3 Ways to Make Charitable Giving Part of Your Financial Plan

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By Shelley Funke Frommeyer CFP®, Founder, CEO & Wealth Advisor FFR Wealth Team

  • What is important about money to you?
  • What is the job for these dollars you have saved?
  • How can I give more and reduce my tax load?

These questions help me get to the core of how I can help clients as a trusted financial advisor. Sometimes the answer is “I want to help my church, they are considering adding an elevator as our largest gathering space descends 18 steps into the undercroft of the building.” Or I might hear “The Boy Scouts helped me become the leader I am today by achieving Eagle Scout level, I’d like to give back.”

Consider then where are those dollars invested? Can you in fact optimize your payment of state and federal tax with your charitable heart? Saving on taxes now and in retirement can create a win for you and your qualified charities. This can be done by Direct Contribution, Qualified Charitable Distributions (QCD) or Donor-Advised Fund (DAF).

Here is a quick look these approaches to financial planning for charitable giving.

Direction Contribution

Giving directly to a charity by cash, check or appreciated stock will offer you the ability to track those gifts and itemize them in your schedule A for 1040 tax completion. Since the increase in standard deductions to $24,000 for MFJ (married filing jointly) this method does not often reduce your tax load. Worth considering in 2020 however is a temporary suspension of limits on charitable deductions.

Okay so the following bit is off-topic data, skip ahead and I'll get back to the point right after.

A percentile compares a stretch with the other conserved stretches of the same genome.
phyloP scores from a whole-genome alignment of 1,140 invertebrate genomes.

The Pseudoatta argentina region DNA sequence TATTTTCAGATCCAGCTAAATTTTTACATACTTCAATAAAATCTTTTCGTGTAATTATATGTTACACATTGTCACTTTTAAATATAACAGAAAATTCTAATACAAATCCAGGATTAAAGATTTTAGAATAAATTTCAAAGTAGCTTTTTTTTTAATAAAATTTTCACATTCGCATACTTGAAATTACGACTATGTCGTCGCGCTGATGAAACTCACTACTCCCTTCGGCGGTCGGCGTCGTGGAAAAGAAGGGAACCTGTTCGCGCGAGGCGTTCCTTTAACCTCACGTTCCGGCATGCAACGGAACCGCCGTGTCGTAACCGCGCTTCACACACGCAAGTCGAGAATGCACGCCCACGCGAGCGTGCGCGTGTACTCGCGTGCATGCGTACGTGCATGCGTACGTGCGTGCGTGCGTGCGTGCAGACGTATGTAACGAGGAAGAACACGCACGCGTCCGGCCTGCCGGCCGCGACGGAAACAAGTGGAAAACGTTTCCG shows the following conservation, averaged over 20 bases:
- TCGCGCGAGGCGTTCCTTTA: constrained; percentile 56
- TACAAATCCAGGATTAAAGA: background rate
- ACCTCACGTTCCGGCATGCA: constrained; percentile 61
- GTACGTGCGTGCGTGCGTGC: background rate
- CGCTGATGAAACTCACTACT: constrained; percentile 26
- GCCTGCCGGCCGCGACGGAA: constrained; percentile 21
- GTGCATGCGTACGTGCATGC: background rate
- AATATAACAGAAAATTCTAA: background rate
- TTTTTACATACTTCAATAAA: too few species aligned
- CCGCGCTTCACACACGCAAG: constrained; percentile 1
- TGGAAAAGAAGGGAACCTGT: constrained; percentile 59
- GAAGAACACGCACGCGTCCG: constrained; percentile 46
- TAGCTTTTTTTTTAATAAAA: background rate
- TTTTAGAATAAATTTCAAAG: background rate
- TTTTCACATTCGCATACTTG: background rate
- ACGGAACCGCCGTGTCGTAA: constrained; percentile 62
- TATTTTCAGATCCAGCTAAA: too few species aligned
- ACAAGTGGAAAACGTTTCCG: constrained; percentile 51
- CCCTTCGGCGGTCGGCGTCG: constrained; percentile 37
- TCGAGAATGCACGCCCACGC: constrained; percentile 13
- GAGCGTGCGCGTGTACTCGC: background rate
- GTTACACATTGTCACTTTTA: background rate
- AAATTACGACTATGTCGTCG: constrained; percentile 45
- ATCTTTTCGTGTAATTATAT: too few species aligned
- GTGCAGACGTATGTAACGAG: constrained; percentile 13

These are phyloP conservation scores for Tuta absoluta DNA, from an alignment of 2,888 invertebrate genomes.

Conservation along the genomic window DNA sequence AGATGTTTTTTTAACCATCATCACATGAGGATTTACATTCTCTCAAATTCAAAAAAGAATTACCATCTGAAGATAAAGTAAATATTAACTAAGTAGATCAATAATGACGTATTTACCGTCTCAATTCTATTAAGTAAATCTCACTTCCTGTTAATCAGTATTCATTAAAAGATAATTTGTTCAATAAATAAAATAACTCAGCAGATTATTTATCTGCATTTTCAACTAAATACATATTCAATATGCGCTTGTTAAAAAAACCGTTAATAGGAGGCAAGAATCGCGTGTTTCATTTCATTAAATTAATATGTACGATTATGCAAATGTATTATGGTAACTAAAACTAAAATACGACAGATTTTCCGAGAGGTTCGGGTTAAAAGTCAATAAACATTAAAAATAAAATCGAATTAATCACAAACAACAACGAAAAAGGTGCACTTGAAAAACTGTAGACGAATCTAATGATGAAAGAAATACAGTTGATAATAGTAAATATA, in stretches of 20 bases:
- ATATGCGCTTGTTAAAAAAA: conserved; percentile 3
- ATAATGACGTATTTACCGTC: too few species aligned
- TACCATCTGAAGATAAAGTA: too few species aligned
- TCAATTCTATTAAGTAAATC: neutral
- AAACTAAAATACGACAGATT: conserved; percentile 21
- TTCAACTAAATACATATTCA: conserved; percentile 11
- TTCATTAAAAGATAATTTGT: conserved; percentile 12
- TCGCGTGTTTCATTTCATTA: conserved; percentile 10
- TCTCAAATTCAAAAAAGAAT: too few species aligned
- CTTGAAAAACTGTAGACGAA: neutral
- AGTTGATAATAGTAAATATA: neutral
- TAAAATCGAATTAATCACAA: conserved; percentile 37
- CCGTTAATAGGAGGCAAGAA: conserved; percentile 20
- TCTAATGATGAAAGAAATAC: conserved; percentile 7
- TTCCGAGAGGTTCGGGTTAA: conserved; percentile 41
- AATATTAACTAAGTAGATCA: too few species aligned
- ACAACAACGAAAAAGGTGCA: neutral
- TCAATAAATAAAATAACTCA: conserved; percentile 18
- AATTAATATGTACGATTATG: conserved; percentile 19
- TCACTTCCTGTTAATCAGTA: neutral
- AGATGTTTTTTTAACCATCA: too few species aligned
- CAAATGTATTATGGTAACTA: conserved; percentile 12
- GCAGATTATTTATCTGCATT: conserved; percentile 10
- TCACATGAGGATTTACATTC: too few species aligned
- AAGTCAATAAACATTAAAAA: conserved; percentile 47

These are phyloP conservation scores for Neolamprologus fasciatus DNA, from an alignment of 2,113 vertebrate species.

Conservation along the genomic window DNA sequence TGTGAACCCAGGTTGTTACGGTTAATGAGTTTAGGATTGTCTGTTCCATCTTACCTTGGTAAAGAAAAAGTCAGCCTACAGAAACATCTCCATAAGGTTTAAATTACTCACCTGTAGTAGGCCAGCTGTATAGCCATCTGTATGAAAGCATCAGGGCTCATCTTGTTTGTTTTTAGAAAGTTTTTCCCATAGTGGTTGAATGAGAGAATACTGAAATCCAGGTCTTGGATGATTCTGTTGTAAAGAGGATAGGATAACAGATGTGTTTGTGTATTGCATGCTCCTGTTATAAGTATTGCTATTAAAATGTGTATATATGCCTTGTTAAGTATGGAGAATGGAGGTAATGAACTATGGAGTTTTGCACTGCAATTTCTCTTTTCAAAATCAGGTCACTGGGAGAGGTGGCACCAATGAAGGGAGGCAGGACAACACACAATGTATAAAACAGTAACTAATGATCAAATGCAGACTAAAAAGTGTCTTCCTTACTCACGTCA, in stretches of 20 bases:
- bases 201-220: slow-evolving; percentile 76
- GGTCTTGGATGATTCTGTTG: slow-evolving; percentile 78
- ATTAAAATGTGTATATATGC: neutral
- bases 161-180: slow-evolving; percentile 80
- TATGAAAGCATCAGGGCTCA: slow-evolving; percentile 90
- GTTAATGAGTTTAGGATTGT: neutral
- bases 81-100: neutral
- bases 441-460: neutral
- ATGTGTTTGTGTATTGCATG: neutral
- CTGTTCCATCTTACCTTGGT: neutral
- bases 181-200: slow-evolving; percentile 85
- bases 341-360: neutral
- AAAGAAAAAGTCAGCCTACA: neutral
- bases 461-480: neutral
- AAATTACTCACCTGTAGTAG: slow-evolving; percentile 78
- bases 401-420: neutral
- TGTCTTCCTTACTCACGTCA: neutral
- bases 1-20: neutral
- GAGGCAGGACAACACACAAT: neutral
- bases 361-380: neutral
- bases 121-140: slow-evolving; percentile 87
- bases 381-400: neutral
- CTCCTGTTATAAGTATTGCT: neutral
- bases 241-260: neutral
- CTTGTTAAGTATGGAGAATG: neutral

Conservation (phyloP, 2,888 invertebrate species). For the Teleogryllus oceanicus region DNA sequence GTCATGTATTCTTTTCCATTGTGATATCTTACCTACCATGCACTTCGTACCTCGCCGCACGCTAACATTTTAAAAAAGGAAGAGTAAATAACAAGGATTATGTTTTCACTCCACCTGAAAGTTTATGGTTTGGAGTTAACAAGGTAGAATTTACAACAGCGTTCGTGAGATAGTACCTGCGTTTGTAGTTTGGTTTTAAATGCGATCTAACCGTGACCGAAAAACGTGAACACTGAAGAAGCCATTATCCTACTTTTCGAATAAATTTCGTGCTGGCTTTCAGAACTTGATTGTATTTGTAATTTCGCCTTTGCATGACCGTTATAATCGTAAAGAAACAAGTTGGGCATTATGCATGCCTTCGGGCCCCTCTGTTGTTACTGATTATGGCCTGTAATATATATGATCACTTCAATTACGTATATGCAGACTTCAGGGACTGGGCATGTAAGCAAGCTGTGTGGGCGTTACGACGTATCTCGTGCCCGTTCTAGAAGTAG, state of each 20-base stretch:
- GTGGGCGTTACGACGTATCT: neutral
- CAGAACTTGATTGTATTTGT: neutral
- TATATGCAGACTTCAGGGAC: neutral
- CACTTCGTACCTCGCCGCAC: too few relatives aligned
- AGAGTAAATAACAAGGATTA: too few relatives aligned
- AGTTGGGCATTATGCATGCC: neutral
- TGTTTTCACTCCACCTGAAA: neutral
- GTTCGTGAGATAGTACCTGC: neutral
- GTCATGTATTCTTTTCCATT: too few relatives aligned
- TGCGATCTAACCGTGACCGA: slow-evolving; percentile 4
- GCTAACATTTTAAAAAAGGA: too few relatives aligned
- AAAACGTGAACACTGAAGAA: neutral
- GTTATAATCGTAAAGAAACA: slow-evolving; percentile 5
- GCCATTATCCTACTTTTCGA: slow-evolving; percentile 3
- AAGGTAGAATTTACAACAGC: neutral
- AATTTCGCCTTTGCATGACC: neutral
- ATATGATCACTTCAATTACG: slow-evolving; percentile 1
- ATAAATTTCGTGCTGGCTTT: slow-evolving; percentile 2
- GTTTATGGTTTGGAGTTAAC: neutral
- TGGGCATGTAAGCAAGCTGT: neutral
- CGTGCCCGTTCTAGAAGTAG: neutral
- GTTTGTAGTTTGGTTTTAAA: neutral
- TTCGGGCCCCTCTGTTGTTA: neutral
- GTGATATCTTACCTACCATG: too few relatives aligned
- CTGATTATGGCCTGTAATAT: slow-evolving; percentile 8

Qualified Charitable Distribution

Are you over 70 ½? If yes, consider first a QCD – Qualified Charitable Distribution from your IRA. By instructing the custodian of your IRA to provide a distribution directly from your IRA to the 501c qualified charity, the contribution will not be counted on your 1040 as income. This can be a multiplying tax benefit reducing taxes on your other income sources such as social security and pension too.

Donor-Advised Fund

Using a Donor Advised Fund can help you give money each year while realizing the tax relief in the particular year established. You may then consider alternating between taking a standard deduction one year and itemized the next. In your 2020 tax year, the rules have adjusted temporarily allowing you to invest more deductible dollars in a DAF.

A Winning Combination

Giving more and experiencing tax relief can be a winning combination. Wealth is about more than gaining money, it can be about changing the world. Financial planning for charitable giving strategically can help you give more and protect your personal assets as well.

Get in touch today so we can answer any questions you may have and help you structure a financial plan that supports your journey. We look forward to hearing from you!

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